Introduction to Phytochrome
Among the most important of light cues used by plants are those that indicate where they are in relation to
neighbors that might impinge on their access to photosynthetically active radiation. Phytochromes are uniquely
suited to the task of neighbor detection due to their capacity to interconvert between forms with absorption maxima
in the red (~660 nm) and far-red (~730 nm). The phytochrome apoprotein is a dimer composed of two approximately 124
kDa polypeptide monomers. Each monomer attaches a linear bilin chromophore that is susceptible to structural
rearrangement upon the absorption of red or far-red light. Absorption of red light (R) by the red-absorbing form (Pr)
induces conversion of the protein to the far-red-absorbing form (Pfr); likewise, absorption of far-red light (FR) by
Pfr induces conversion to Pr (See animation below). Thus, at any one time, Pr and Pfr are in a dynamic equilibrium
that reflects the relative proportions of R and FR in ambient light. Because plant pigments absorb most visible light
below 700 nm, this equilibrium reflects the presence or absence of neighboring vegetation, by its impact on the ratio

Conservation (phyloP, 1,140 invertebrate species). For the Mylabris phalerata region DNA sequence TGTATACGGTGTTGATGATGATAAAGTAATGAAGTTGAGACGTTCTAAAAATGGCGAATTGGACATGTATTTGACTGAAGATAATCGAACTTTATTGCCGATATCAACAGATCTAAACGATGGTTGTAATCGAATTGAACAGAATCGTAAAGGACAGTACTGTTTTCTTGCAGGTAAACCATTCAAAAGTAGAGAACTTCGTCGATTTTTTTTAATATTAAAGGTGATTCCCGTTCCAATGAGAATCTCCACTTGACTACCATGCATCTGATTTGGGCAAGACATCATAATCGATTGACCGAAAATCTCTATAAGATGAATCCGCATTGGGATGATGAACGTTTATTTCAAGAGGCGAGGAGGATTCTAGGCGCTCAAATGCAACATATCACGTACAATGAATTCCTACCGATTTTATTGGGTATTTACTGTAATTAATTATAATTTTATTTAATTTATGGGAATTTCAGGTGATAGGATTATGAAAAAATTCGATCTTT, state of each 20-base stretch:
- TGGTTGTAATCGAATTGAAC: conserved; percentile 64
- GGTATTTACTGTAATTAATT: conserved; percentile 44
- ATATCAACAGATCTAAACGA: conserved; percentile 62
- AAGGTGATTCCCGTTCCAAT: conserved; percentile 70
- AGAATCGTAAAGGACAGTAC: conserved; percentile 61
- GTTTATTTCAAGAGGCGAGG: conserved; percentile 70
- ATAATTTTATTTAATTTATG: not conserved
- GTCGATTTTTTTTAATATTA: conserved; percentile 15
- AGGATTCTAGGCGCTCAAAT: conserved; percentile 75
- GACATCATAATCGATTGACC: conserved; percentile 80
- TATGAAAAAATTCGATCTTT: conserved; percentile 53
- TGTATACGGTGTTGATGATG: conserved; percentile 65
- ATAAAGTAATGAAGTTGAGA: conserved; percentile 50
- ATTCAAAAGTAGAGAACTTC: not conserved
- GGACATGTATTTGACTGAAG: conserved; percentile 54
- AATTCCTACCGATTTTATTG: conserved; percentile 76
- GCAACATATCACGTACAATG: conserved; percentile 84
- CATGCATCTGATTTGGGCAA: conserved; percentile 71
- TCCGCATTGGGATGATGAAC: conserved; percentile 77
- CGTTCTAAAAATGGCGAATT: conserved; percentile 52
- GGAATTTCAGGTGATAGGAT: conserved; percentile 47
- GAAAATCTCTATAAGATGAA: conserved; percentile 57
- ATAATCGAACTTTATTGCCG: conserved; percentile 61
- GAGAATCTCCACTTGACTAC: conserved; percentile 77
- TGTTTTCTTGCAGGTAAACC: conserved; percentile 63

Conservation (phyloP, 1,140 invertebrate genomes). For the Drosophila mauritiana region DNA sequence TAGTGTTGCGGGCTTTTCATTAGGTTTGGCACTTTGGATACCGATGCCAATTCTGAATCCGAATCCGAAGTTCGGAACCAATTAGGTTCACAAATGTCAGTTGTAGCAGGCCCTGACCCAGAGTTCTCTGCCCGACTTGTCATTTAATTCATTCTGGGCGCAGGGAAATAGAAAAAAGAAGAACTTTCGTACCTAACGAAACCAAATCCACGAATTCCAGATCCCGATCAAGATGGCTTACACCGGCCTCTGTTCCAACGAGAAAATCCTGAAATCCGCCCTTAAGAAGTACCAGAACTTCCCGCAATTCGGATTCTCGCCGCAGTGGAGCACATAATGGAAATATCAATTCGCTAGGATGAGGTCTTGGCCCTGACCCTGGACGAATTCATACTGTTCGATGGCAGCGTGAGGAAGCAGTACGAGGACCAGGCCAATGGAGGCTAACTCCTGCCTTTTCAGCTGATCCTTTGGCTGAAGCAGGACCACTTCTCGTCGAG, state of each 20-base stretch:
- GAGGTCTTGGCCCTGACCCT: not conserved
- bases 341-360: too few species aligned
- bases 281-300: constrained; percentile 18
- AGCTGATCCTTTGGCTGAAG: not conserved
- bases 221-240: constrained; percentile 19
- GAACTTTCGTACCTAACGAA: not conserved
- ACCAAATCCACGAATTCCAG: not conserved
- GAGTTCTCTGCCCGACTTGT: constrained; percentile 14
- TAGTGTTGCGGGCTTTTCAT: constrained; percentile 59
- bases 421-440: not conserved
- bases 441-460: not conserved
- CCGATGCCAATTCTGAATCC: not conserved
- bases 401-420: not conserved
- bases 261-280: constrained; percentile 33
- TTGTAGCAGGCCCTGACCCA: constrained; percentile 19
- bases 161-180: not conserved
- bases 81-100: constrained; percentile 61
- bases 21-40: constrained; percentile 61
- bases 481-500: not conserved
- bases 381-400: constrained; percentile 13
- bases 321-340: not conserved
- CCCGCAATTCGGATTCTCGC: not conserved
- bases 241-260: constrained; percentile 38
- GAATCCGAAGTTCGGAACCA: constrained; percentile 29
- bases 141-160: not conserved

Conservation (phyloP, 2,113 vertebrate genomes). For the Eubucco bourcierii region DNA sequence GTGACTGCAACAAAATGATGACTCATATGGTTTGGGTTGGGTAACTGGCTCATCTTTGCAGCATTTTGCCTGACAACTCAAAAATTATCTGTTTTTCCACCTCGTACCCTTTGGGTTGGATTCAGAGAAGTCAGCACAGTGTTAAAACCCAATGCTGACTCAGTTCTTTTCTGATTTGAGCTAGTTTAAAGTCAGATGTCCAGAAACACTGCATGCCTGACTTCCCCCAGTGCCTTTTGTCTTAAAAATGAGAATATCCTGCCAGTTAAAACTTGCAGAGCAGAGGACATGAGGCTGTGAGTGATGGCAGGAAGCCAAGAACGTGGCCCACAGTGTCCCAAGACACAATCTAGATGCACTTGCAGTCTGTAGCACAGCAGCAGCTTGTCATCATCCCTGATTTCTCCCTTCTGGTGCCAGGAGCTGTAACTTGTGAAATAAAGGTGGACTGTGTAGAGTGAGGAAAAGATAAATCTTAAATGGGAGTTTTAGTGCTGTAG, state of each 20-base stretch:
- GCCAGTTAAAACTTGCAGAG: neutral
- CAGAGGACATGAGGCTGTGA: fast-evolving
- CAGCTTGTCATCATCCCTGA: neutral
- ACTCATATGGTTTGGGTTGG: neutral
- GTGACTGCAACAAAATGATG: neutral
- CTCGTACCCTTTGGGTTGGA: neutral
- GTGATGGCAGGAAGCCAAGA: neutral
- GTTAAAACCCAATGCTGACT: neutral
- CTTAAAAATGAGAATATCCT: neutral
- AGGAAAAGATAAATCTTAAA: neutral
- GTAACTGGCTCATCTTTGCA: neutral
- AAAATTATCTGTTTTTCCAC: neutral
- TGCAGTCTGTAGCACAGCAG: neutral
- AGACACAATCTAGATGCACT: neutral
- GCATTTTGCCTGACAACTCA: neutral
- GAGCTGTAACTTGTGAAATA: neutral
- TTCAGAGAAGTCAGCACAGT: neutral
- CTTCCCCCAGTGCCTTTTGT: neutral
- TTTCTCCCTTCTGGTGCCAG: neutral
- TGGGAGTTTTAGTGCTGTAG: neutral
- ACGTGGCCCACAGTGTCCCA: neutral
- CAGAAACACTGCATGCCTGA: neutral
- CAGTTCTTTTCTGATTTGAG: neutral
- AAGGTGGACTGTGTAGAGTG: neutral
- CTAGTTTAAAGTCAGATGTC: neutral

of red (R) to far-red (FR) light, which is about 1.05 – 1.25 above the canopy and ranges to as low as 0.05 below the
canopy. Small changes in the R:FR ratio may lead to large changes in the ratio of Pfr to Ptotal so that even very
small changes are detectable, such as those that occur in the light reflected from stems of small neighbors. (Images and animation by Ethan Levesque.)
For many responses mediated by phytochromes, a saturating fluence of R induces a response that is reversible by FR. For example, a pulse of R may induce lettuce seed to germinate but a FR pulse following the R pulse will inhibit germination. In nature, such saturating fluences are promoted by exposure to light that is rich in R, such as above the canopy, while they are inhibited by light depleted in R, such as beneath the canopy. In this way germination and seedling development of shade-intolerant species are responsive to the proximity of neighboring vegetation.
When seedlings of such species sense or are overtopped by neighbors, aspects of seedling development promoted by R are reversed; for example, under decreasing R:FR ratios, extension growth is increased, branching is suppressed, and developing leaves are thinner and have less chlorophyll. Thus, phytochromes control antagonistic activities in open and shaded environments.